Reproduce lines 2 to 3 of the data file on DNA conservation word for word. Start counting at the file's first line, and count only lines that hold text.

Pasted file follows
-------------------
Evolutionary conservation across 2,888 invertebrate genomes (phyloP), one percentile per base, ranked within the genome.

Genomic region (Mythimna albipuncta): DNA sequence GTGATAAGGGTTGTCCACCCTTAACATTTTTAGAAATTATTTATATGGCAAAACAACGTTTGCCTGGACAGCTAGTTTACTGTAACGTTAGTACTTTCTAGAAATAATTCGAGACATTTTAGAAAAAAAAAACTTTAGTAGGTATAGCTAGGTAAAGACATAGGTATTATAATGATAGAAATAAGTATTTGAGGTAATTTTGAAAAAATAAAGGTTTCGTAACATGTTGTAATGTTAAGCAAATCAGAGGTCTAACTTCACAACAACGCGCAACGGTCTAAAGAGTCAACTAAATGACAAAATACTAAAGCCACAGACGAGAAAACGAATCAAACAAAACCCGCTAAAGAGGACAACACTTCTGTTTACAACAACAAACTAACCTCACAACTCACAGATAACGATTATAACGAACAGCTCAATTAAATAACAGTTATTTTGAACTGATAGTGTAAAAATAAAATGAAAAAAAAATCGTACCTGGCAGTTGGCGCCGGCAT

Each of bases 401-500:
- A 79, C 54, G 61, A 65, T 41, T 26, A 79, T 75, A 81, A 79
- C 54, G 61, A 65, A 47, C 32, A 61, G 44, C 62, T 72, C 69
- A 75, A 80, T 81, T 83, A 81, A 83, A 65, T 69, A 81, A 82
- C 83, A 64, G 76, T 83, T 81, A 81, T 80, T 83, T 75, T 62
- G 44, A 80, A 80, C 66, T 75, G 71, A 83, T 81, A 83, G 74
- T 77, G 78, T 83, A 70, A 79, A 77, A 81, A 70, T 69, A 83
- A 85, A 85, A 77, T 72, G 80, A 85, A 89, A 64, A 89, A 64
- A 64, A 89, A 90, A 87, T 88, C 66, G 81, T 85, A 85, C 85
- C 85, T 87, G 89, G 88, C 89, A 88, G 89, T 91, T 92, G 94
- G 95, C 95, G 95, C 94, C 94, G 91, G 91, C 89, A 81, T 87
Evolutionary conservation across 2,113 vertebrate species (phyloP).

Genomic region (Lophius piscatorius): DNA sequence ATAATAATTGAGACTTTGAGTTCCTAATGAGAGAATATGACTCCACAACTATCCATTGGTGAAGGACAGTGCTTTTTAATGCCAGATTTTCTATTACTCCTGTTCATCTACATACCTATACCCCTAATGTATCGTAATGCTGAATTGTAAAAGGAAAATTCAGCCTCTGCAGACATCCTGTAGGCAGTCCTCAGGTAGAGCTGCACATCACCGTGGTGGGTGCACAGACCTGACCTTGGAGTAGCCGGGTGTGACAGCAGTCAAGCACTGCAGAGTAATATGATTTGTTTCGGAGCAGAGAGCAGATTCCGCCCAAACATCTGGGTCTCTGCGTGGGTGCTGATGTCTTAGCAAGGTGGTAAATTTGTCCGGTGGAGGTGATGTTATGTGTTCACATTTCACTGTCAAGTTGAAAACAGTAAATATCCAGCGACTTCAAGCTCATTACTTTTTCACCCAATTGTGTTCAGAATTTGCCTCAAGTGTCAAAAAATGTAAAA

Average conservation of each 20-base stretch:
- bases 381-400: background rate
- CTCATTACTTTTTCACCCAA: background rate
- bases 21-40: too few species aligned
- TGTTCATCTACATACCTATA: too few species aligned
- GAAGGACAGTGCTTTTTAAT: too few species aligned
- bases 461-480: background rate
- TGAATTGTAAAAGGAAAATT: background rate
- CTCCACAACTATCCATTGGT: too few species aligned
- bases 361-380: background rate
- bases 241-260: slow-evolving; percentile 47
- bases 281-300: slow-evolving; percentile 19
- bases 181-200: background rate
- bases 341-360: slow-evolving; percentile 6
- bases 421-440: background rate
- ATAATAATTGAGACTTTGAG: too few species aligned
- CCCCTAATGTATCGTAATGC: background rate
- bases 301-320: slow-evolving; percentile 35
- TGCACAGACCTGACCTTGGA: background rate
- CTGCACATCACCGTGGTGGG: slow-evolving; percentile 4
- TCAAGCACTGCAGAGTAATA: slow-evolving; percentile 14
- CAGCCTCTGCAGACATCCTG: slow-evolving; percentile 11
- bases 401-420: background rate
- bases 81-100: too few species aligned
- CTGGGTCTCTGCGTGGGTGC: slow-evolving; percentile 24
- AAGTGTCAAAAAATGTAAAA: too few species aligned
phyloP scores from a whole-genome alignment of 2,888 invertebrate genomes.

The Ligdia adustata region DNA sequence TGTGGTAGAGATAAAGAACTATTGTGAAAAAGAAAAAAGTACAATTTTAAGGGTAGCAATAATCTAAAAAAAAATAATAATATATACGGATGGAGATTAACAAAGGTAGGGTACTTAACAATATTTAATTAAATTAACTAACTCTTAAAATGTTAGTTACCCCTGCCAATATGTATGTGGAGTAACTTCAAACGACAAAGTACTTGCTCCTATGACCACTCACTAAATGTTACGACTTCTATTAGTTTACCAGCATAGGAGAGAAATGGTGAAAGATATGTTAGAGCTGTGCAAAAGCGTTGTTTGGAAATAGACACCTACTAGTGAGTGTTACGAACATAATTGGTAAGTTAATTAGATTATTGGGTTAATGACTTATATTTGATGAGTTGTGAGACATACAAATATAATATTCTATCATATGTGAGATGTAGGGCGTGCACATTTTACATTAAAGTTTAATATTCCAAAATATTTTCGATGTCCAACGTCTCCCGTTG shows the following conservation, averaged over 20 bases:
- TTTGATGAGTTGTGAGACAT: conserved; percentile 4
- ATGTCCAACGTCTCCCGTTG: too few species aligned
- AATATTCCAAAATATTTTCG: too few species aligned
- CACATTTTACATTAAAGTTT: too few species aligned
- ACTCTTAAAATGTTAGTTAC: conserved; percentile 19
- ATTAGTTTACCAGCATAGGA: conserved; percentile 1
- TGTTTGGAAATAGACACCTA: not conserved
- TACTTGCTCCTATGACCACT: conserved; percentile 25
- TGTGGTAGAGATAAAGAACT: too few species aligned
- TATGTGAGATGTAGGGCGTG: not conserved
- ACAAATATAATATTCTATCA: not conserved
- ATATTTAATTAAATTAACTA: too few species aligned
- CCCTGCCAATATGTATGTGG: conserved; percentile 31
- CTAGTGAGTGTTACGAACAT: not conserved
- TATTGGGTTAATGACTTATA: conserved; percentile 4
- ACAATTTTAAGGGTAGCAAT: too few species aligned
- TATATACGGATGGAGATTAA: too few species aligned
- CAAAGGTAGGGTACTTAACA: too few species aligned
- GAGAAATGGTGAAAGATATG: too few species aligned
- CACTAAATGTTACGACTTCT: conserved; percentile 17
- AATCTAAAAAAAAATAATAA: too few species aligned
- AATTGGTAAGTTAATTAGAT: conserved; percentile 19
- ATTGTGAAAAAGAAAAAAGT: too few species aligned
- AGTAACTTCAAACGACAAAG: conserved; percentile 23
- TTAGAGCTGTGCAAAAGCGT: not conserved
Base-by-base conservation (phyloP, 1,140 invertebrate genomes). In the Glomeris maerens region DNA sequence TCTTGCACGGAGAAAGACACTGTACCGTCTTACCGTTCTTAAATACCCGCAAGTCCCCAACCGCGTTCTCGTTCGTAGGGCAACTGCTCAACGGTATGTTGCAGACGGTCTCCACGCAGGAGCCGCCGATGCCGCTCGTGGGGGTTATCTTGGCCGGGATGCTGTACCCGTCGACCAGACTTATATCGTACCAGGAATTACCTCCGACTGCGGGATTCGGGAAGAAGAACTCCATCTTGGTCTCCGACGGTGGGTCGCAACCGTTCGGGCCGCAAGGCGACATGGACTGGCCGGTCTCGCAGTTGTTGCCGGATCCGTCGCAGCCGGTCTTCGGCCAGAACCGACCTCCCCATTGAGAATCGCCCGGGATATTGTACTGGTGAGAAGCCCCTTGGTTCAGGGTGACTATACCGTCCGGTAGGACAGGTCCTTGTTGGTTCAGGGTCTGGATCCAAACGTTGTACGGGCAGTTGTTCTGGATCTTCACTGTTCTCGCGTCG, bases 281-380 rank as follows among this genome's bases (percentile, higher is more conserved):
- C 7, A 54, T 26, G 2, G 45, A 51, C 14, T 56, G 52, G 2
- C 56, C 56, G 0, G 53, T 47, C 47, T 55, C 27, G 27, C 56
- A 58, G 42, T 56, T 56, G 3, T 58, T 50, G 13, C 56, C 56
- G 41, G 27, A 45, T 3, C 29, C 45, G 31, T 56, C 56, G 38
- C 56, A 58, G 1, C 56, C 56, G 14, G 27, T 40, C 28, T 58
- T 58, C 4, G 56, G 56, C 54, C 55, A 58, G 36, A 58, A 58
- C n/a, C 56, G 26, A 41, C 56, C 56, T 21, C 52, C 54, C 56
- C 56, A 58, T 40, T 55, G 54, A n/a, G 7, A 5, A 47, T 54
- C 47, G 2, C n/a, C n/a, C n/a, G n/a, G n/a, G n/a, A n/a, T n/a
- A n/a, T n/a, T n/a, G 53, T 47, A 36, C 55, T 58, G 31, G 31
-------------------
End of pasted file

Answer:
Genomic region (Mythimna albipuncta): DNA sequence GTGATAAGGGTTGTCCACCCTTAACATTTTTAGAAATTATTTATATGGCAAAACAACGTTTGCCTGGACAGCTAGTTTACTGTAACGTTAGTACTTTCTAGAAATAATTCGAGACATTTTAGAAAAAAAAAACTTTAGTAGGTATAGCTAGGTAAAGACATAGGTATTATAATGATAGAAATAAGTATTTGAGGTAATTTTGAAAAAATAAAGGTTTCGTAACATGTTGTAATGTTAAGCAAATCAGAGGTCTAACTTCACAACAACGCGCAACGGTCTAAAGAGTCAACTAAATGACAAAATACTAAAGCCACAGACGAGAAAACGAATCAAACAAAACCCGCTAAAGAGGACAACACTTCTGTTTACAACAACAAACTAACCTCACAACTCACAGATAACGATTATAACGAACAGCTCAATTAAATAACAGTTATTTTGAACTGATAGTGTAAAAATAAAATGAAAAAAAAATCGTACCTGGCAGTTGGCGCCGGCAT

Each of bases 401-500: